Utah is known for its natural beauty. People lived in this part of the country for thousands of years before European settlement, and you can see s of these Native American tribes in the petroglyphs and pictographs that they left behind. A road trip is a great way to explore these markings of ancient native history — in addition to seeing some of the most amazing scenery in the country. But you can easily make the trip in reverse order or pick and choose elements that work best for you.
Pre-European settlement in Utah is classified into three mainstarting with the Archaic Indian Period from B. The last grouping is the Ute Indian Period, from A. The predecessors of these tribes created two of images in the rock. Petroglyphs are made with some type of tool that removed bits of the rock, while pictographs are more like paintings, made with pigments added to the surface of the stone.
While some of the art may have originally been a combination of the two styles, the ravages of time have left behind primarily petroglyphs. What do they all mean? Perhaps they are instructions for hunting or growing crops. They could be historical remembrances or mythology. Part of the fun is in speculating about what the message might be. The adventure starts in the small town of Vernalabout three hours east of Salt Lake City.
The McConkie Ranch petroglyphs decorate the cliffs along a short but sometimes steep trail of just under a mile. Also known as the Dry Fork Canyon petroglyphs, many of the markings here are very large and easy to see. Some of the more famous of the petroglyphs feature a bit of blood and gore as well as peaceful pastoral scenes. The variety, quality and size of these petroglyphs make them one of the most important records of an ancient date native Utah man that has survived. Porta-potties are provided in the parking area, and water is available for purchase important in the hot summer months!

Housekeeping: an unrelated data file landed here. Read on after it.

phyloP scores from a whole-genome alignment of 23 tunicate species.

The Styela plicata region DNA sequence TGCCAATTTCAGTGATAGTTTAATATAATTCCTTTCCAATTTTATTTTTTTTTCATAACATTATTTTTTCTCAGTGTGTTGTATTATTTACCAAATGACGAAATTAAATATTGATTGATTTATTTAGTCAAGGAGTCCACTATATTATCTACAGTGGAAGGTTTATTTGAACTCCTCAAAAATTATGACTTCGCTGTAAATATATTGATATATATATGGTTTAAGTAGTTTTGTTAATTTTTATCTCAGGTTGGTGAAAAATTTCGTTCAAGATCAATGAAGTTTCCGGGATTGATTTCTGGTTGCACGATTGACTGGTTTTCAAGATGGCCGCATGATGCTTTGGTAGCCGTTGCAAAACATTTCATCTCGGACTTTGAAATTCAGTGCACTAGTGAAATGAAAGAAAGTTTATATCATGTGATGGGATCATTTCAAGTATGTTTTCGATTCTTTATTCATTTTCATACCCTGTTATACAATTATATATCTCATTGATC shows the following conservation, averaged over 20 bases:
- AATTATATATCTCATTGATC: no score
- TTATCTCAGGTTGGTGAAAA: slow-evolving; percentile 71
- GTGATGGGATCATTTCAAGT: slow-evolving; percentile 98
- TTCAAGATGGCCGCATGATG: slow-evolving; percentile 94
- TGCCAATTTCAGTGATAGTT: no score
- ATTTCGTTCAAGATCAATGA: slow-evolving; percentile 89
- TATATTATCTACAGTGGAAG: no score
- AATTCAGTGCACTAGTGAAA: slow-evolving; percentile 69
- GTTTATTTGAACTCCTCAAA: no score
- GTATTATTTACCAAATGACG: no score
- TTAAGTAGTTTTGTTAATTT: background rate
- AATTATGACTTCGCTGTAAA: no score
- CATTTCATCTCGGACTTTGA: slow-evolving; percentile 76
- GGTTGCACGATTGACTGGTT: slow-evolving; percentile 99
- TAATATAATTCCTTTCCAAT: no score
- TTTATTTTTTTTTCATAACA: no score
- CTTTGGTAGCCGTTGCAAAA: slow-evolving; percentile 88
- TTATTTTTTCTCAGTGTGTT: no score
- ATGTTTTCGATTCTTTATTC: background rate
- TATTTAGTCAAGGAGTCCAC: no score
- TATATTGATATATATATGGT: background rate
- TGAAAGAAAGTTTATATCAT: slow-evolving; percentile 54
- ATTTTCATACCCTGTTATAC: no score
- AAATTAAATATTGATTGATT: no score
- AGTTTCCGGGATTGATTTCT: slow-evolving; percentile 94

Following the markings of native american history
In addition to being one of the best places in the country to see well-preserved dinosaur fossils, this area is a treasure trove of ancient Native American art. The rock-art panels are of high quality and easily accessible. The art here is plentiful and diverse. The best drawings require a bit of effort to see up a steep hill about yards up the trail. The memorable forms here are the lizard drawings. Petroglyphs are scattered all over the Echo Park area. Many are located on a ledge above the campground, some are at Pool Creek, and others are found across the Green River from the raft-launch site.
Keep an eye out for what could be a shaman holy man and bighorn sheep. This area is accessed from paddling the Yampa River. About a three-hour drive south of the Dinosaur National Monument, Moab is one of the most popular outdoor towns in the state.
Read the stories
Some highlights include:. Sego provides displays of panels from all three time periods, and has both petroglyphs and surprisingly colorful pictographs. This makes it easy to compare the different styles. Perhaps the most accessible of the sites listed is exactly what it sounds like. A petroglyph panel in a neighborhood near the golf course in Moab.